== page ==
Nur Village

Following on from the emergency relief effort that Midland Doctors undertook in the immediate aftermath of the 2010 Pakistan Floods, attention turned towards more medium and long term projects for those who had been affected by the disaster.
With robust and safe housing being a key factor in giving families a stable base from which to live and grow, providing a housing scheme for some of those who had lost their homes in the floods was clearly something worth pursuing.
So Midland Doctors began looking for a plot of land on which this next step in assistance and capacity building could be implemented. The story of what followed is summarised below.
Sep 2010 : After viewing a number of plots in various locations, the Midland Doctors felt that the most viable locations was an area close to Gujjo City, approximtely 80km east of Karachi and, after negotiations, approximately 8acres of land was purchased there.
Meanwhile, a lot of effort was being put into planning out the housing scheme which crystallised around a plan for 100 houses, wtih each home being built on an area of approximately 167m2 (of which 46m2 was constructed area) and comprising 2 rooms, 2 bathrooms, a Kitchen, Grain Store, Cattle Pen, Veranda and access to fresh clean water.
The village itself was organised in a spacious manner, ensuring that key facilities such as a medical centre, school, community centre and mosque were present, as well as infrastructure such as electricity, clean water, sewerage and solar power electricity generation. Over 4500 trees were also planted around the plot to provide a green eco-friendly boundary.
The school was a key part of the project and one of the key measures of success for the Village will be when residents are able to sustain themselves and purchase their own properties outside the Village. The best hope for this will be for today’s Village children to be the Doctors, Nurses and Teachers of tomorrow. And for that to happen, the children need to have access to education.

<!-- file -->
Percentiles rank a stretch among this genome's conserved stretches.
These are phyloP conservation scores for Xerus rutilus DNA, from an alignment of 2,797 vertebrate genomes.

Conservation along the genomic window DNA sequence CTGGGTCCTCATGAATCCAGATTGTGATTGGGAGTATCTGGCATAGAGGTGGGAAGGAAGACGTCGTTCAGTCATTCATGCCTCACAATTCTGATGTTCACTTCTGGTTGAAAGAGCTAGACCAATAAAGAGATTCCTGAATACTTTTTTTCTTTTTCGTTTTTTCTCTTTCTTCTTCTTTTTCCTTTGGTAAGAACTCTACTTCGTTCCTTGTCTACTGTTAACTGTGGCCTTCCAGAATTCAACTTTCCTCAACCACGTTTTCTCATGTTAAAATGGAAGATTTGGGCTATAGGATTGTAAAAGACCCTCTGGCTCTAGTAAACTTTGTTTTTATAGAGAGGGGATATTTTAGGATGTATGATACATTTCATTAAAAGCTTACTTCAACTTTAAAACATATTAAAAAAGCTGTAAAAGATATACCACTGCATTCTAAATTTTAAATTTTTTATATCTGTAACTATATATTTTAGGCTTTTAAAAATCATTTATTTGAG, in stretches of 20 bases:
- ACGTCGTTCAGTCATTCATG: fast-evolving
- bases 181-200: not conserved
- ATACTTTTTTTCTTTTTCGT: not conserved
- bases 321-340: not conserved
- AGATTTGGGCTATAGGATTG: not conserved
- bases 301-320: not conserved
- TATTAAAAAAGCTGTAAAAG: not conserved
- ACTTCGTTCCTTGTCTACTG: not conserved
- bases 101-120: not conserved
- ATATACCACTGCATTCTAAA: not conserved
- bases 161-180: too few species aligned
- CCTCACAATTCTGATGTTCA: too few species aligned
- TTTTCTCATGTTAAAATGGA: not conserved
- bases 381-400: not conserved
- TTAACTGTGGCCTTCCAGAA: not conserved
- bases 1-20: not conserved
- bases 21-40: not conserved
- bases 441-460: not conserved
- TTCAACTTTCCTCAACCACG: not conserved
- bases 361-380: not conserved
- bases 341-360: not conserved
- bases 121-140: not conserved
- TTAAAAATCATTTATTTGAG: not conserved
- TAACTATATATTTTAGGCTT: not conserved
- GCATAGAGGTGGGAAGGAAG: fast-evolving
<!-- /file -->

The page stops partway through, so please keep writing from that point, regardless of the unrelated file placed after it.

Each of the 100 homes cost Rs 555,000 (~£4,000), totalling Rs 55,500,000 (~£400,000), with estimated costs for the other aspects of the village being as follows:
School and Play Ground: Rs 3,900,000 (~£30,000)
Clinic and Maternity Centre: Rs 1,875,000 (~£14,400)
Womens Training Centre: Rs 1,340,000 (~£10,300)
Community Centre: Rs 1,340,000 (~£10,300)
Mosque: Rs 850,000 (~£6,500)
Well, Tower, Pipes: Rs 1,465,000 (~£11,300)
Sewage System: Rs 900,000 (~£6,900)
Paths, Roads etc: Rs 3,800,000 (~£29,300)
May 2011 : The Midland Doctors team visits the plot for the village on the 1st May 2011. Construction is due to begin the following day.
May 2011 to Dec 2012 : During these 20 months, the building work was undertaken. As with other Midland Doctors projects, care was taken to use donors money wisely and efficiently, aiming to product the maximum effect for each pound donated. At the same time, there was also a strong focus on ensuring that the homes were of a high standard and earthquake resistant. In addition, the entire site was raised by 2 feet to improve its resiliance to flooding in the future. The Pakistan Medical Association were also partners in the project, and handled the on-site project management. In additon, the project was also very honoured by a donation of £105,000 from the Edhi Foundation, who came on board with the project following a viewing of the buildings under construction.
Site Project Manager Dr Shoaib highlights the allocation process of the houses. “A social worker was employed who carried out a detailed survey of the surrounding areas and after an extensive review process around 100 families were selected to be most deserving. It was emotionally very difficult to choose the most deserving ones amongst the desperately poor families.”